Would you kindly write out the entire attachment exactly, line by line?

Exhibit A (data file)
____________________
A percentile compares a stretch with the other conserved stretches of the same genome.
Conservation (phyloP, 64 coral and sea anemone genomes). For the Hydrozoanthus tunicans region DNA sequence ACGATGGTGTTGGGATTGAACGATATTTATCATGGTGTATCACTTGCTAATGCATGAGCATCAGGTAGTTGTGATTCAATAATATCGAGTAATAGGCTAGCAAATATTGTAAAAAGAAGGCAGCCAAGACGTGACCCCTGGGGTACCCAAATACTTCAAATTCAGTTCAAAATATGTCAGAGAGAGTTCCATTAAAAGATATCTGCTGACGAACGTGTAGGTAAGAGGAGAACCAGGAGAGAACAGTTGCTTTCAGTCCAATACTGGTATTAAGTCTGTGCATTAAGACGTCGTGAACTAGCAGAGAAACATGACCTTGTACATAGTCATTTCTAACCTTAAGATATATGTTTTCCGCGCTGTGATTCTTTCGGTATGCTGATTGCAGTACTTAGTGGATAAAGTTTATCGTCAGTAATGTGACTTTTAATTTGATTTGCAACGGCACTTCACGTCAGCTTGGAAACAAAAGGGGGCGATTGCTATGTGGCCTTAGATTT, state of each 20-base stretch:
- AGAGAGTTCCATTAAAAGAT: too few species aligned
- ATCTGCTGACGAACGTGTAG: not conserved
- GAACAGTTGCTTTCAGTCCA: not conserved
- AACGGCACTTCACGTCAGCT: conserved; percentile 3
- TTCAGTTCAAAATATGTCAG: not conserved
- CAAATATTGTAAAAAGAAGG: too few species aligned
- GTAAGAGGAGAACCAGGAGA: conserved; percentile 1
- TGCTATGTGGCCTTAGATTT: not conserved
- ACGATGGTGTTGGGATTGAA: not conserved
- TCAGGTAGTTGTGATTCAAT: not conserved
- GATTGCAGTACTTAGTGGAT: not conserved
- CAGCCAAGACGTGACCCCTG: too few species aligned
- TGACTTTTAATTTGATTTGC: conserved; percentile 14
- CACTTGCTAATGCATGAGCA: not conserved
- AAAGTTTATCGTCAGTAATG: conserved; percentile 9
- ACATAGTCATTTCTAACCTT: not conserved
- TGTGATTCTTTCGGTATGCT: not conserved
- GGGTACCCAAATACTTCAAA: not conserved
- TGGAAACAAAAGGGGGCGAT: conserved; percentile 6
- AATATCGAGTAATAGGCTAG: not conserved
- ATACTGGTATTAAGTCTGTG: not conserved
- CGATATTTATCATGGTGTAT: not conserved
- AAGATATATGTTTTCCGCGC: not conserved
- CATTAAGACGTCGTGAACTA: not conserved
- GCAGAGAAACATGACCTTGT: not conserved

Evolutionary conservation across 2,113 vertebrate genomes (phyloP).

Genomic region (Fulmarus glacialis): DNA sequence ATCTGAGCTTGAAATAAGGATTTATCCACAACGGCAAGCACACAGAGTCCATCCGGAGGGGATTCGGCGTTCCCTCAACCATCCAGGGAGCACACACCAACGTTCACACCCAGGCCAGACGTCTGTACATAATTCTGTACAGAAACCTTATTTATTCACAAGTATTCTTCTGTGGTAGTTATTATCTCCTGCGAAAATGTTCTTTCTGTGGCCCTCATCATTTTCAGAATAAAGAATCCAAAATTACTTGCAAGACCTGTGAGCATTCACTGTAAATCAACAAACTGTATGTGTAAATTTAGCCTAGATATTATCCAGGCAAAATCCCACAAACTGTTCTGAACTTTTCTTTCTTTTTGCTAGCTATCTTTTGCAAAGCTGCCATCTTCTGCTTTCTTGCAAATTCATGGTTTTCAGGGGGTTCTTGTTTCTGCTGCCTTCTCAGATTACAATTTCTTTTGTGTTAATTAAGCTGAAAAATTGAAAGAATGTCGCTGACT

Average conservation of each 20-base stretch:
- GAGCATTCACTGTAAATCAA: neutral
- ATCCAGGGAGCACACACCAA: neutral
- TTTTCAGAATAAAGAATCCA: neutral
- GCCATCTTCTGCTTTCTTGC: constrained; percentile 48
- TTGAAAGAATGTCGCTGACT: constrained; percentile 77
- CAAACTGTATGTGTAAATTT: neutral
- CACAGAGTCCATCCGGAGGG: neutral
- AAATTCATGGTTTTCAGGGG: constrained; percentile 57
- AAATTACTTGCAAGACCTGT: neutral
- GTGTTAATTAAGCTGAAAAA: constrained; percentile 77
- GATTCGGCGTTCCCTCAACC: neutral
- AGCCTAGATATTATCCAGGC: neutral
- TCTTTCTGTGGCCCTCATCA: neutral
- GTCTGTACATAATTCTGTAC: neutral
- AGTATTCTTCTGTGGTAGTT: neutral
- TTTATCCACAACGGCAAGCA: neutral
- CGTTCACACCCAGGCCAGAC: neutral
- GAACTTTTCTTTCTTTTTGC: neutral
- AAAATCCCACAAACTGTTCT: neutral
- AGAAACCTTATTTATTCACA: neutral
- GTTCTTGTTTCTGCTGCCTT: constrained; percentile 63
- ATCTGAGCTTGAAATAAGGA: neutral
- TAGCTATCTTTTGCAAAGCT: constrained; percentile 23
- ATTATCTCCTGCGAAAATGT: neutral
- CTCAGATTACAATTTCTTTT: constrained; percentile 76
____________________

A percentile compares a stretch with the other conserved stretches of the same genome.
Conservation (phyloP, 64 coral and sea anemone genomes). For the Hydrozoanthus tunicans region DNA sequence ACGATGGTGTTGGGATTGAACGATATTTATCATGGTGTATCACTTGCTAATGCATGAGCATCAGGTAGTTGTGATTCAATAATATCGAGTAATAGGCTAGCAAATATTGTAAAAAGAAGGCAGCCAAGACGTGACCCCTGGGGTACCCAAATACTTCAAATTCAGTTCAAAATATGTCAGAGAGAGTTCCATTAAAAGATATCTGCTGACGAACGTGTAGGTAAGAGGAGAACCAGGAGAGAACAGTTGCTTTCAGTCCAATACTGGTATTAAGTCTGTGCATTAAGACGTCGTGAACTAGCAGAGAAACATGACCTTGTACATAGTCATTTCTAACCTTAAGATATATGTTTTCCGCGCTGTGATTCTTTCGGTATGCTGATTGCAGTACTTAGTGGATAAAGTTTATCGTCAGTAATGTGACTTTTAATTTGATTTGCAACGGCACTTCACGTCAGCTTGGAAACAAAAGGGGGCGATTGCTATGTGGCCTTAGATTT, state of each 20-base stretch:
- AGAGAGTTCCATTAAAAGAT: too few species aligned
- ATCTGCTGACGAACGTGTAG: not conserved
- GAACAGTTGCTTTCAGTCCA: not conserved
- AACGGCACTTCACGTCAGCT: conserved; percentile 3
- TTCAGTTCAAAATATGTCAG: not conserved
- CAAATATTGTAAAAAGAAGG: too few species aligned
- GTAAGAGGAGAACCAGGAGA: conserved; percentile 1
- TGCTATGTGGCCTTAGATTT: not conserved
- ACGATGGTGTTGGGATTGAA: not conserved
- TCAGGTAGTTGTGATTCAAT: not conserved
- GATTGCAGTACTTAGTGGAT: not conserved
- CAGCCAAGACGTGACCCCTG: too few species aligned
- TGACTTTTAATTTGATTTGC: conserved; percentile 14
- CACTTGCTAATGCATGAGCA: not conserved
- AAAGTTTATCGTCAGTAATG: conserved; percentile 9
- ACATAGTCATTTCTAACCTT: not conserved
- TGTGATTCTTTCGGTATGCT: not conserved
- GGGTACCCAAATACTTCAAA: not conserved
- TGGAAACAAAAGGGGGCGAT: conserved; percentile 6
- AATATCGAGTAATAGGCTAG: not conserved
- ATACTGGTATTAAGTCTGTG: not conserved
- CGATATTTATCATGGTGTAT: not conserved
- AAGATATATGTTTTCCGCGC: not conserved
- CATTAAGACGTCGTGAACTA: not conserved
- GCAGAGAAACATGACCTTGT: not conserved

Evolutionary conservation across 2,113 vertebrate genomes (phyloP).

Genomic region (Fulmarus glacialis): DNA sequence ATCTGAGCTTGAAATAAGGATTTATCCACAACGGCAAGCACACAGAGTCCATCCGGAGGGGATTCGGCGTTCCCTCAACCATCCAGGGAGCACACACCAACGTTCACACCCAGGCCAGACGTCTGTACATAATTCTGTACAGAAACCTTATTTATTCACAAGTATTCTTCTGTGGTAGTTATTATCTCCTGCGAAAATGTTCTTTCTGTGGCCCTCATCATTTTCAGAATAAAGAATCCAAAATTACTTGCAAGACCTGTGAGCATTCACTGTAAATCAACAAACTGTATGTGTAAATTTAGCCTAGATATTATCCAGGCAAAATCCCACAAACTGTTCTGAACTTTTCTTTCTTTTTGCTAGCTATCTTTTGCAAAGCTGCCATCTTCTGCTTTCTTGCAAATTCATGGTTTTCAGGGGGTTCTTGTTTCTGCTGCCTTCTCAGATTACAATTTCTTTTGTGTTAATTAAGCTGAAAAATTGAAAGAATGTCGCTGACT

Average conservation of each 20-base stretch:
- GAGCATTCACTGTAAATCAA: neutral
- ATCCAGGGAGCACACACCAA: neutral
- TTTTCAGAATAAAGAATCCA: neutral
- GCCATCTTCTGCTTTCTTGC: constrained; percentile 48
- TTGAAAGAATGTCGCTGACT: constrained; percentile 77
- CAAACTGTATGTGTAAATTT: neutral
- CACAGAGTCCATCCGGAGGG: neutral
- AAATTCATGGTTTTCAGGGG: constrained; percentile 57
- AAATTACTTGCAAGACCTGT: neutral
- GTGTTAATTAAGCTGAAAAA: constrained; percentile 77
- GATTCGGCGTTCCCTCAACC: neutral
- AGCCTAGATATTATCCAGGC: neutral
- TCTTTCTGTGGCCCTCATCA: neutral
- GTCTGTACATAATTCTGTAC: neutral
- AGTATTCTTCTGTGGTAGTT: neutral
- TTTATCCACAACGGCAAGCA: neutral
- CGTTCACACCCAGGCCAGAC: neutral
- GAACTTTTCTTTCTTTTTGC: neutral
- AAAATCCCACAAACTGTTCT: neutral
- AGAAACCTTATTTATTCACA: neutral
- GTTCTTGTTTCTGCTGCCTT: constrained; percentile 63
- ATCTGAGCTTGAAATAAGGA: neutral
- TAGCTATCTTTTGCAAAGCT: constrained; percentile 23
- ATTATCTCCTGCGAAAATGT: neutral
- CTCAGATTACAATTTCTTTT: constrained; percentile 76